This was the first thing I saw outside my hotel window in Lapu-Lapu City, Philippines, in the misty dawn light a year ago today. Today’s an “easy” day, just one leg of 1,010 nautical miles to Taoyuan, Taiwan; the flight will take us 3.8 hours. We want to arrive in Nagoya, Japan, on Sept. 13 and Mike wisely changed an off day in the Philippines–and a two-leg day into Japan–to two one-leg days, to give us more flexibility and (ideally) an earlier arrival in Japan.
Here’s a wide shot showing all the boats off our hotel, after the fog burned off–and after the cameras sat outside long enough to warm up; from cold air conditioning to humid outside air caused immediate fogging. Sometimes the view from on high doesn’t require an airplane; think we were on the 10th or 12th floor of this high-rise hotel.
Since we’re only flying one leg, we don’t have to take off before the sun wakes up and has at least its first cup of coffee. Of course, we’re limited to one each, since the airplane does not offer a toilet. (We have alternatives, but one of my goals is not to require them.) The same three friendly, very polite, and extremely efficient women who helped us clear into the country meet us at the airplane for our exit paperwork. Customs and immigration come to you at the airplane, here–at least they did for us. A wonderful change of pace, and we enjoy not having to schlep through another airline terminal–twice.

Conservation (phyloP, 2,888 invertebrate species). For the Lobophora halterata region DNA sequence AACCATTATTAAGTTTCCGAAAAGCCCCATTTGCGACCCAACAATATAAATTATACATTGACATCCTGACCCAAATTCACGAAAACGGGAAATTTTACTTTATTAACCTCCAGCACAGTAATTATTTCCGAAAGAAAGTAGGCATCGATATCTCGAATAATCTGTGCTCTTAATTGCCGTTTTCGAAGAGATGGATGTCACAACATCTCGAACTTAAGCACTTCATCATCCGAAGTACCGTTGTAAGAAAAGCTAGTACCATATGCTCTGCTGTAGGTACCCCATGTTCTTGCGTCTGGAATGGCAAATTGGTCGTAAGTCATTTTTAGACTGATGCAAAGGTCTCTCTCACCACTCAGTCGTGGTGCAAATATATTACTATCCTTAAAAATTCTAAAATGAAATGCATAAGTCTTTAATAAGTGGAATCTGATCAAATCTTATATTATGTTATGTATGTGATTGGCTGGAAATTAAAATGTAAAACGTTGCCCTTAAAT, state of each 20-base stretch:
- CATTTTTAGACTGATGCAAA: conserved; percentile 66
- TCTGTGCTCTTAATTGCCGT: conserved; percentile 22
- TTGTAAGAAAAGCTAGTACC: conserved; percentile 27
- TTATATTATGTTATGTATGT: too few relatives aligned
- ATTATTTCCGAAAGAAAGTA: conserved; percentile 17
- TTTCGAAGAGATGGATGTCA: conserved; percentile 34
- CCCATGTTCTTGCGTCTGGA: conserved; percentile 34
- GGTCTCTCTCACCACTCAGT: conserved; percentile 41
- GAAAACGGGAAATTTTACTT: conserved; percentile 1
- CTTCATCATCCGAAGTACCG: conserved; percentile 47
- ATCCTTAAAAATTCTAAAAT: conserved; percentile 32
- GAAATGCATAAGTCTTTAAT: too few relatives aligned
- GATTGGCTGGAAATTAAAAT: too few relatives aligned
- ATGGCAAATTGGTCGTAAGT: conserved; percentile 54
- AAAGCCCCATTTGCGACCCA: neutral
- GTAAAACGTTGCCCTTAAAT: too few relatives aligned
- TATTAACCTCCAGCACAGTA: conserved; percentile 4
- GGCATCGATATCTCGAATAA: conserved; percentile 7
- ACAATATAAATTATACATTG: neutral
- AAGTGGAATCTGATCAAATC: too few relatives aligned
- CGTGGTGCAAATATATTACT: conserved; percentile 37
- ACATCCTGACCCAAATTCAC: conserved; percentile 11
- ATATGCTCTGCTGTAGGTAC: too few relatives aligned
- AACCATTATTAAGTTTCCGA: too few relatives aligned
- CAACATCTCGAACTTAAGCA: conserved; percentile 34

Arriving in Taiwan, we wait for the fuel truck–and then for a water truck, to wash excess fuel from the airplane after the wing tanks were overfilled. Good thing we’re staying overnight (that’s our hotel directly beyond the airplane, but getting there takes a 15-minute van ride to the airline terminal, then–after the customs and immigration dance–a 10-minute car ride to the hotel.
Even with all that, there’s still time to explore. Turns out there’s an aviation museum a couple hundred yards from the hotel, so I walk over. The admission fee is 30 Taiwanese dollars–I don’t know how much that is–but I don’t have any local currency, and they don’t take credit cards. As I start to leave, the attendant bows and gestures toward the entrance–they let me in for free. This all was accomplished with me knowing none of their language, and she knew very little English. Photos from and more information about the museum are on my original Day 19 blog.